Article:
Cesarean section trends in the Nordic Countries - a comparative analysis with the Robson classification.

2.50
Hdl Handle:
http://hdl.handle.net/2336/620224
Title:
Cesarean section trends in the Nordic Countries - a comparative analysis with the Robson classification.
Authors:
Pyykönen, Aura; Gissler, Mika; Løkkegaard, Ellen; Bergholt, Thomas; Rasmussen, Steen C; Smárason, Alexander; Bjarnadóttir, Ragnheiður I; Másdóttir, Birna B; Källén, Karin; Klungsoyr, Kari; Albrechtsen, Susanne; Skjeldestad, Finn E; Tapper, Anna-Maija
Citation:
Cesarean section trends in the Nordic Countries - a comparative analysis with the Robson classification. 2017, 96 (5):607-616 Acta Obstet Gynecol Scand
Issue Date:
May-2017
Abstract:
The cesarean rates are low but increasing in most Nordic countries. Using the Robson classification, we analyzed which obstetric groups have contributed to the changes in the cesarean rates.; Retrospective population-based registry study including all deliveries (3 398 586) between 2000 and 2011 in Denmark, Finland, Iceland, Norway and Sweden. The Robson group distribution, cesarean rate and contribution of each Robson group were analyzed nationally for four 3-year time periods. For each country, we analyzed which groups contributed to the change in the total cesarean rate.; Between the first and the last time period studied, the total cesarean rates increased in Denmark (16.4 to 20.7%), Norway (14.4 to 16.5%) and Sweden (15.5 to 17.1%), but towards the end of our study, the cesarean rates stabilized or even decreased. The increase was explained mainly by increases in the absolute contribution from R5 (women with previous cesarean) and R2a (induced labor on nulliparous). In Finland, the cesarean rate decreased slightly (16.5 to 16.2%) mainly due to decrease among R5 and R6-R7 (breech presentation, nulliparous/multiparous). In Iceland, the cesarean rate decreased in all parturient groups (17.6 to 15.3%), most essentially among nulliparous women despite the increased induction rates.; The increased total cesarean rates in the Nordic countries are explained by increased cesarean rates among nulliparous women, and by an increased percentage of women with previous cesarean. Meanwhile, induction rates on nulliparous increased significantly, but the impact on the total cesarean rate was unclear. The Robson classification facilitates benchmarking and targeting efforts for lowering the cesarean rates.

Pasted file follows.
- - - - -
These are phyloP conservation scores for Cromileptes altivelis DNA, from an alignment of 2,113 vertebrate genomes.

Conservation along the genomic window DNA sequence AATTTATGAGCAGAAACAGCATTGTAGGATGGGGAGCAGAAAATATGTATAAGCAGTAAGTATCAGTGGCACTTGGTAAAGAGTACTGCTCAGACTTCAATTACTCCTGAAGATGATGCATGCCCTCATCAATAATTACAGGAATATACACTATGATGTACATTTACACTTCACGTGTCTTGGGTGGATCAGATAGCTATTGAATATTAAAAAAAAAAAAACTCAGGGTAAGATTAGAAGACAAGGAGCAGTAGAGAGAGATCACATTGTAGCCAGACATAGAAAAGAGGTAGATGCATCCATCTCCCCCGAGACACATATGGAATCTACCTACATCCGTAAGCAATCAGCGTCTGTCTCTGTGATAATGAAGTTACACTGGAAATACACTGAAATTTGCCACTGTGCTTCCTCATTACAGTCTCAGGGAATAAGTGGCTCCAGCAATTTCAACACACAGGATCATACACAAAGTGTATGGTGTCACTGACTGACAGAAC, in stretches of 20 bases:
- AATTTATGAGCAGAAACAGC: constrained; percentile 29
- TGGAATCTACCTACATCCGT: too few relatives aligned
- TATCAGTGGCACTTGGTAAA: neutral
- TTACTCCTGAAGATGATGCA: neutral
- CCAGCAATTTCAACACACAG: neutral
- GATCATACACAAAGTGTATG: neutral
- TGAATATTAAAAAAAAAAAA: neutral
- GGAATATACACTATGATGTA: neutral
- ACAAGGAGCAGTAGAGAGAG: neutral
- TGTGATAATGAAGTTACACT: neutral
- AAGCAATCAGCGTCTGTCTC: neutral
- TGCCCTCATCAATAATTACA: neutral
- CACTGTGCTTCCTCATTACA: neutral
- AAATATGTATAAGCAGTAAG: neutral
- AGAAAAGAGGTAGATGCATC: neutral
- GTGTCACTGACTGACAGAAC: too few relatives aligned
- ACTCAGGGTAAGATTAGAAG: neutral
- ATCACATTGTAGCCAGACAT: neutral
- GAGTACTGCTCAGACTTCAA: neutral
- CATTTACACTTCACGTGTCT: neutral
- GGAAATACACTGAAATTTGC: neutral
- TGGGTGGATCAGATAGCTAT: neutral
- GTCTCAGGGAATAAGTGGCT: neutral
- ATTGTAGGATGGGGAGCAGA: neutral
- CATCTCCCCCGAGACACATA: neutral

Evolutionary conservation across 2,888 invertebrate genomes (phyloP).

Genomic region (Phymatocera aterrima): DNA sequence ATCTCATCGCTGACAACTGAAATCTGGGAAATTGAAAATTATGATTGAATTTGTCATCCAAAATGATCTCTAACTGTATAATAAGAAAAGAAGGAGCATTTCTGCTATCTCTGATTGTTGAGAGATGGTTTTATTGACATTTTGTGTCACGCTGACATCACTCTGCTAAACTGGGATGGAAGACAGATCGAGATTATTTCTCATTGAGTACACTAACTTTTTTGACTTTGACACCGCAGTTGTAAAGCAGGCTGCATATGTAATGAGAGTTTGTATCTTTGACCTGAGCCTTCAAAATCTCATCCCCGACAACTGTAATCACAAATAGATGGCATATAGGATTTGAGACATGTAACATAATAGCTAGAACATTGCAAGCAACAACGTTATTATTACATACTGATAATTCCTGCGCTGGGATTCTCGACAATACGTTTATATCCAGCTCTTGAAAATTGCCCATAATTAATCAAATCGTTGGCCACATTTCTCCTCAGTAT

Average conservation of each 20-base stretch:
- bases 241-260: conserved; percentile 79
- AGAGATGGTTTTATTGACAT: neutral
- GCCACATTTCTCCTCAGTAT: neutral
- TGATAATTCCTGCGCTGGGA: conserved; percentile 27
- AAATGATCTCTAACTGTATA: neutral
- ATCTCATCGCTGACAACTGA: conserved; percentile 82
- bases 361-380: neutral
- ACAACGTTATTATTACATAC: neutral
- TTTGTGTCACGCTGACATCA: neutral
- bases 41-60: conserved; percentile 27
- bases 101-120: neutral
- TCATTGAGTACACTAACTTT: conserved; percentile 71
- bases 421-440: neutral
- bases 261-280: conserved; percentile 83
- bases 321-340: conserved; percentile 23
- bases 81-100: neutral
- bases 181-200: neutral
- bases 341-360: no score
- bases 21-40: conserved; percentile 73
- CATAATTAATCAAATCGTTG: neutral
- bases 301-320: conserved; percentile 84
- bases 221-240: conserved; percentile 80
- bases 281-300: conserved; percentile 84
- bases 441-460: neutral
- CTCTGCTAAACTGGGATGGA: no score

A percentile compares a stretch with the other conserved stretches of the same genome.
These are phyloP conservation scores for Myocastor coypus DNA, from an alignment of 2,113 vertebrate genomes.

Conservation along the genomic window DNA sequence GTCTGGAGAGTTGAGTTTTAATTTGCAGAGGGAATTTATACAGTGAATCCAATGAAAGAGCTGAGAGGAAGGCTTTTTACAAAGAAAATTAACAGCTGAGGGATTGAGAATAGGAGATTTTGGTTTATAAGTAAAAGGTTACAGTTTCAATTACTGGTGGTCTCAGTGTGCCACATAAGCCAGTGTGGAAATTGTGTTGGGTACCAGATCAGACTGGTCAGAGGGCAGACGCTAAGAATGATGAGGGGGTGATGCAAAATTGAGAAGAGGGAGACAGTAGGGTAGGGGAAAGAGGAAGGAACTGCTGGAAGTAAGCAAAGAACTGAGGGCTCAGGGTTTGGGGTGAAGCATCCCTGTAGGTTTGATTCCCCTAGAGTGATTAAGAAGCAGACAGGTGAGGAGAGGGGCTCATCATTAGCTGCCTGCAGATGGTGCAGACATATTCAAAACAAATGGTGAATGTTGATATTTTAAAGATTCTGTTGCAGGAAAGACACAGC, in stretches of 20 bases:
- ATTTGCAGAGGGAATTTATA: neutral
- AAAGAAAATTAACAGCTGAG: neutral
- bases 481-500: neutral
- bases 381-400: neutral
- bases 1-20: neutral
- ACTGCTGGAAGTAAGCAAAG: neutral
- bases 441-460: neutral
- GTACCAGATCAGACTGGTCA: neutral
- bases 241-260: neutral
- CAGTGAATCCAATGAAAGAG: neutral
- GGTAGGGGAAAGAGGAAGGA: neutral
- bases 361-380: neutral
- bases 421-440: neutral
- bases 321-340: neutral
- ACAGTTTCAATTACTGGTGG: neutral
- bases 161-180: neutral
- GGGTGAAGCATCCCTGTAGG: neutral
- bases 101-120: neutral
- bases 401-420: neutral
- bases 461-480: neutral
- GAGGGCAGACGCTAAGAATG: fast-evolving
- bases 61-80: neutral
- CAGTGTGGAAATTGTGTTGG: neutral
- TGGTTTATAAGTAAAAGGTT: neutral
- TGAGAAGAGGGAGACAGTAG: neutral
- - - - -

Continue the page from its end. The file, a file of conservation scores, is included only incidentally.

Description:
To access publisher's full text version of this article click on the hyperlink below
Additional Links:
http://onlinelibrary.wiley.com/doi/10.1111/aogs.13108/epdf
Rights:
Archived with thanks to Acta obstetricia et gynecologica Scandinavica

Full metadata record

DC FieldValue Language
dc.contributor.authorPyykönen, Auraen
dc.contributor.authorGissler, Mikaen
dc.contributor.authorLøkkegaard, Ellenen
dc.contributor.authorBergholt, Thomasen
dc.contributor.authorRasmussen, Steen Cen
dc.contributor.authorSmárason, Alexanderen
dc.contributor.authorBjarnadóttir, Ragnheiður Ien
dc.contributor.authorMásdóttir, Birna Ben
dc.contributor.authorKällén, Karinen
dc.contributor.authorKlungsoyr, Karien
dc.contributor.authorAlbrechtsen, Susanneen
dc.contributor.authorSkjeldestad, Finn Een
dc.contributor.authorTapper, Anna-Maijaen
dc.date.accessioned2017-06-14T14:19:26Z-
dc.date.available2017-06-14T14:19:26Z-
dc.date.issued2017-05-
dc.date.submitted2017-
dc.identifier.citationCesarean section trends in the Nordic Countries - a comparative analysis with the Robson classification. 2017, 96 (5):607-616 Acta Obstet Gynecol Scanden
dc.identifier.issn1600-0412-
dc.identifier.pmid28176334-
dc.identifier.doi10.1111/aogs.13108-
dc.identifier.urihttp://hdl.handle.net/2336/620224-
dc.descriptionTo access publisher's full text version of this article click on the hyperlink belowen